Now the condemnation which, as soon as it was tested in respect of one detail, had been proved hasty and false, evidently could not be relied on in respect of other details without being tested. Fresh examination of the whole question was needed. The reasons and grounds for our unfavourable judgment regarding the book of Acts11 must be reconsidered. Prejudice must be set aside. Ignorance of the circumstances of every event must so far as possible be replaced by knowledge through fuller study. Every condition had to be revalued. Every point had to be scrutinized again.12
The question among scholars now is with regard to Luke’s credibility as a historian; it is generally conceded that he wrote at a comparatively early date, and had authorities of high character, even where he himself was not an eyewitness. How far can we believe his narrative? The present writer takes the view that Luke's history is unsurpassed in respect of its trustworthiness. At this point we are describing what reasons and arguments changed the mind of one who began under the impression that the history was written long after the events and that it was untrustworthy as a whole.13
When Acts is read from this point of view, as the real travels of real men along roads or overseas, it becomes vivid in the highest degree.14 In many details Luke’s narrative is confirmed by other evidence, some previously known, some more recently discovered. In other details no confirmation is known, but no contradictory evidence exists that will stand investigation; and the supposition of his accuracy ought to be admitted universally, at least as a “working hypothesis.”
One could not but notice that the ordinary non-theological scholars quoted the writings of Luke without hesitation for facts of Roman antiquities. Scholars who aimed simply at collecting facts, and had evidently no bias either for or against him, seemed to regard him as a sufficient authority, whereas the theological scholars, who came with a strong bias on certain issues, looked on him as utterly untrustworthy.
Further study of Acts 13-21 showed that the book could bear the most minute scrutiny as an authority for the facts of the Ægean world, and that it was written with such judgment, skill, art, and perception of truth as to be a model of historical statement. It is marvelously concise and yet marvelously lucid.15
In an earlier period it was possible for scholars with a fixed idea prepossessing their minds to maintain that the action described in those chapters was often improbable, because little corroboration or illustration could be found. Since 1890-1900 that period has come to an end. The comparative dearth of illustrative examples was due solely to want of knowledge, and to the failure to comprehend the real character of the recorded illustrations. Incidents and passages in the previously known documents began to assume a new aspect in the light of recently discovered facts. Everything had to be studied afresh.16
You may press the words of Luke in a degree beyond any other historian’s, and they stand the keenest scrutiny and the hardest treatment, provided always that the critic knows the subject and does not go beyond the limits of science and of justice. Too often, when one reads some foolish criticism, the words of Shakespeare rise in one’s memory, that here is “folly doctor-like controlling skill.”17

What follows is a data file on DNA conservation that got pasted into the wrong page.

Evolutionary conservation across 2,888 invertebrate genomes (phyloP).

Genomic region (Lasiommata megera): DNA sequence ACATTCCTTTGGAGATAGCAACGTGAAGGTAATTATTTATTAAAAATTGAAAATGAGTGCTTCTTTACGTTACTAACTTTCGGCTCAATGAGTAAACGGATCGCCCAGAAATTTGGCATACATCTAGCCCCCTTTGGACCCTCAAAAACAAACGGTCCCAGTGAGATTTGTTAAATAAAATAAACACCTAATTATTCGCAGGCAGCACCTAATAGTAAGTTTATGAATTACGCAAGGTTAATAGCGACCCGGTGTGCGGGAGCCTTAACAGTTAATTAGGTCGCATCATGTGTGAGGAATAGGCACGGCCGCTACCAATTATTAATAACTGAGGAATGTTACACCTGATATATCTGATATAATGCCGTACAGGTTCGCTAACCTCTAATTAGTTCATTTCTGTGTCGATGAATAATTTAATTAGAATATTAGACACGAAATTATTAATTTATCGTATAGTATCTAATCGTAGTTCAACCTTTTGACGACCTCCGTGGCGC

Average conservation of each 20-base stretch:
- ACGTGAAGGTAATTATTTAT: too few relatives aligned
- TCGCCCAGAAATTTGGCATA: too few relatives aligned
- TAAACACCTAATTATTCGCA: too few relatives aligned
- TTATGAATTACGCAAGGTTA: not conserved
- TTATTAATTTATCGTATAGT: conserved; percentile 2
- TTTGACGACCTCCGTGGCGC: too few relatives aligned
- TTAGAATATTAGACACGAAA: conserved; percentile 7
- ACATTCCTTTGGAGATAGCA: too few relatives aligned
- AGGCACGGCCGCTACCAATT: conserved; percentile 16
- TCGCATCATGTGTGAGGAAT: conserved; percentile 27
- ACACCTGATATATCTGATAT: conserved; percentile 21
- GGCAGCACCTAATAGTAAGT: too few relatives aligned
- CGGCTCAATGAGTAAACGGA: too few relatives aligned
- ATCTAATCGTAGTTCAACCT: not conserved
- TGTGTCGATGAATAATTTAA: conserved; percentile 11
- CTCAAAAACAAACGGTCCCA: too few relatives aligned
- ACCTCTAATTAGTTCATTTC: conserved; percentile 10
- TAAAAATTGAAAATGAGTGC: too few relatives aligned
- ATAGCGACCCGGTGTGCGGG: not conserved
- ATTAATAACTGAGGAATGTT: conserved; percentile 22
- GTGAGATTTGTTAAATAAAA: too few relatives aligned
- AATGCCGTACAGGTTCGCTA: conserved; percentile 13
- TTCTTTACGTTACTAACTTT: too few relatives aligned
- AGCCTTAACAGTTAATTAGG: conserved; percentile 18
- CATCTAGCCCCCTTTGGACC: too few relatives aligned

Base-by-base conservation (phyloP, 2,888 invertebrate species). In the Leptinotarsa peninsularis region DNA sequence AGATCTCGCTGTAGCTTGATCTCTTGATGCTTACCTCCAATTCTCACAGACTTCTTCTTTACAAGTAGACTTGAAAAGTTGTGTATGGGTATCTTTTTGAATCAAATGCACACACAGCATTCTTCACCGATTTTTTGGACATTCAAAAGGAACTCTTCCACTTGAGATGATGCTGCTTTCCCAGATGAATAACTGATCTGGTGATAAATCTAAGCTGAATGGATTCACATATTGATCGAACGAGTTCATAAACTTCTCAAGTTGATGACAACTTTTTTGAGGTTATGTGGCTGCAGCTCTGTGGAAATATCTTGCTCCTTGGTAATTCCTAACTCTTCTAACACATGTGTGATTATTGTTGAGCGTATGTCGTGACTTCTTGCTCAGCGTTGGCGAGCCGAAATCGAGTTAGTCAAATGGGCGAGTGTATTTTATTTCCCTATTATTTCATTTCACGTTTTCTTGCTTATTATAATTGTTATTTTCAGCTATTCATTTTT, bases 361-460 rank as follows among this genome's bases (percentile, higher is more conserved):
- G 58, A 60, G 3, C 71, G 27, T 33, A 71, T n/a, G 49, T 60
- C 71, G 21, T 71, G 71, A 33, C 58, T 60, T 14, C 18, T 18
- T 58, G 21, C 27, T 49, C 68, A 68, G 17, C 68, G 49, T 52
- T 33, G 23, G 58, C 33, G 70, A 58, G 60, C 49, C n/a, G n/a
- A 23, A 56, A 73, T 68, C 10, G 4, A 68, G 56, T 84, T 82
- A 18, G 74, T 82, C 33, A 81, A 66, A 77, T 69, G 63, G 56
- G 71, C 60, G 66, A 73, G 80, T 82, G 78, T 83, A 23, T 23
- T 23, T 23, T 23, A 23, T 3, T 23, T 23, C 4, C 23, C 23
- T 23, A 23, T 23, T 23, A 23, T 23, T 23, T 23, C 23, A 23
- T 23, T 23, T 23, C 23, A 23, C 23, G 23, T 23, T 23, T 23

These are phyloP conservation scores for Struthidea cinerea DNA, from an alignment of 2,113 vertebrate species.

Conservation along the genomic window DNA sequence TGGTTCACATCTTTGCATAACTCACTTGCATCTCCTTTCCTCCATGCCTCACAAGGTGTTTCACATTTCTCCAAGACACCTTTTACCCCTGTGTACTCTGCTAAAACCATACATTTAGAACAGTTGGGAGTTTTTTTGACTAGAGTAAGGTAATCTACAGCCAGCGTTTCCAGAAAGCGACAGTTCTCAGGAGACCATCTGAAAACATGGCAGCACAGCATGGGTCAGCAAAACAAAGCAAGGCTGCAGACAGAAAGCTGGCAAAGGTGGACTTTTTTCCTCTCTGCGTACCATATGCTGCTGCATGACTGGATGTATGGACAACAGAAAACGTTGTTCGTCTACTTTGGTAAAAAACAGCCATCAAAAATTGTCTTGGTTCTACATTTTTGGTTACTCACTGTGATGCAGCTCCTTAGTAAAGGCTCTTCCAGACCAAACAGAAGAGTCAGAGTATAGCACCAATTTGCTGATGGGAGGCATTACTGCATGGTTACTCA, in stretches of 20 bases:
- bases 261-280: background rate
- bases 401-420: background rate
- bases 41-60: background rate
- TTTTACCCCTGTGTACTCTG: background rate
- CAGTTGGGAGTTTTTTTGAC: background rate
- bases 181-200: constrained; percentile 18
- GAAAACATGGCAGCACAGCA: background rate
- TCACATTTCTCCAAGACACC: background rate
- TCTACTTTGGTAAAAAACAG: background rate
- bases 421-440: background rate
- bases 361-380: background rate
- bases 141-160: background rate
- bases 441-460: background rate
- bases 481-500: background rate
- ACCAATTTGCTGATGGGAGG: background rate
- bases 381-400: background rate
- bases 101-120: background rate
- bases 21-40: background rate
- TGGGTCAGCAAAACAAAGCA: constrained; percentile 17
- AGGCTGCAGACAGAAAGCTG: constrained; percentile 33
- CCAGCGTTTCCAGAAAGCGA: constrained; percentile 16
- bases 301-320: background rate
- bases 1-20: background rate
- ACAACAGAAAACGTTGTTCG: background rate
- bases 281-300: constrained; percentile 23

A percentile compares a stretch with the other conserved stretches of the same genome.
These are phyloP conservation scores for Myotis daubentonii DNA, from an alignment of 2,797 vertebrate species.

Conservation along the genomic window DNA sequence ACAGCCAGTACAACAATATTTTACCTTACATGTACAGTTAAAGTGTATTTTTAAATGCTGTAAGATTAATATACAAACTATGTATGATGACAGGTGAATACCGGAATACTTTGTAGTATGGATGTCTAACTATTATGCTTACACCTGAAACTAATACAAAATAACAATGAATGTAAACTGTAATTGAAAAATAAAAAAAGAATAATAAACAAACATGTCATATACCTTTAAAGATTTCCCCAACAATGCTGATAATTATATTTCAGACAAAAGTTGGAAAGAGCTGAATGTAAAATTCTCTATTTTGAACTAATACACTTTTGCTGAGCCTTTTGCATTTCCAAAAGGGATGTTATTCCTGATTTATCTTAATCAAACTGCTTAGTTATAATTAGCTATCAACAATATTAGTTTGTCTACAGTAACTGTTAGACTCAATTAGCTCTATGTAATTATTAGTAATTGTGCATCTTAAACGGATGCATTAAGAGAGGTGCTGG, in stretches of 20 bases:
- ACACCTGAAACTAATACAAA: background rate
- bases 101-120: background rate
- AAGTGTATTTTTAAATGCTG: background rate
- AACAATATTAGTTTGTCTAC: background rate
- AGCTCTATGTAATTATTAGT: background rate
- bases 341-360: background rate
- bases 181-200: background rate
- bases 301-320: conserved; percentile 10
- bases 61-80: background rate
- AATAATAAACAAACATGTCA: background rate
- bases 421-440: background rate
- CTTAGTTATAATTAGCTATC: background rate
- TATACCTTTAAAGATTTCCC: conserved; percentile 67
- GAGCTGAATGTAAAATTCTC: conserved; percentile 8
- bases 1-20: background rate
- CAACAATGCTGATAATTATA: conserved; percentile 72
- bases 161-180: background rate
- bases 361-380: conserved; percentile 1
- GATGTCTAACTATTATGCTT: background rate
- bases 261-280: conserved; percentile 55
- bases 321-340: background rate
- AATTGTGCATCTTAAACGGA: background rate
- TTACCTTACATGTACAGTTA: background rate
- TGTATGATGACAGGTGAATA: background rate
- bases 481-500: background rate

This was the way that brought me to the study of Luke and Paul and the New Testament generally, when I found that my prepossessions and preformed opinions were wrong.18 The…discovery of new evidence, partly by others, partly by myself, changed the judgment…of one who had aimed at truth and lived for truth. I [no longer] follow the prevailing tendency of German criticism of the New Testament. It is wrong because it is narrow, and because it judges from erroneous premises and unjustifiable prejudices, and one welcomes any signs of a return to a saner and better informed judgment.19
Acts may justly be quoted as a trustworthy historical authority…Luke is a historian of the first rank; not merely are his statements of fact trustworthy; he is possessed of the true historic sense…He seizes the important and critical events and shows their true nature at greater length, while he touches lightly or omits entirely much that was valueless for his purpose. In short, this author should be placed along with the very greatest of historians.20
For Further Study
Can We Trust Luke’s History of the Early Jesus Movement?, Shane Rosenthal
On Faith & History, Shane Rosenthal
How to Detect Deception, Shane Rosenthal
Authenticating the Fourth Gospel, Shane Rosenthal
Authenticating the Book of Acts, featuring Lydia McGrew
What Did The Earliest Christians Believe?, featuring Dennis Johnson
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Sir William M. Ramsay, The Bearing of Recent Discovery on the Trustworthiness of the New Testament (Hodder & Stoughton: London 1915), page v.
Ibid., p. 35
Ibid., p. 36
Ibid., p. 37
Ibid., p. 38
Ibid., p. 39
Ibid., p. 40
Ibid., p. 41-42
Ibid., p. 55-56
Ibid., p. 58
Ibid., p. 79
Ibid., p. 80
Ibid., p. 81
Ibid., p. 83
Ibid., p. 85
Ibid., p. 87
Ibid., p. 89
Ibid., p. 31
Ibid., p. ix
Ibid., p. 222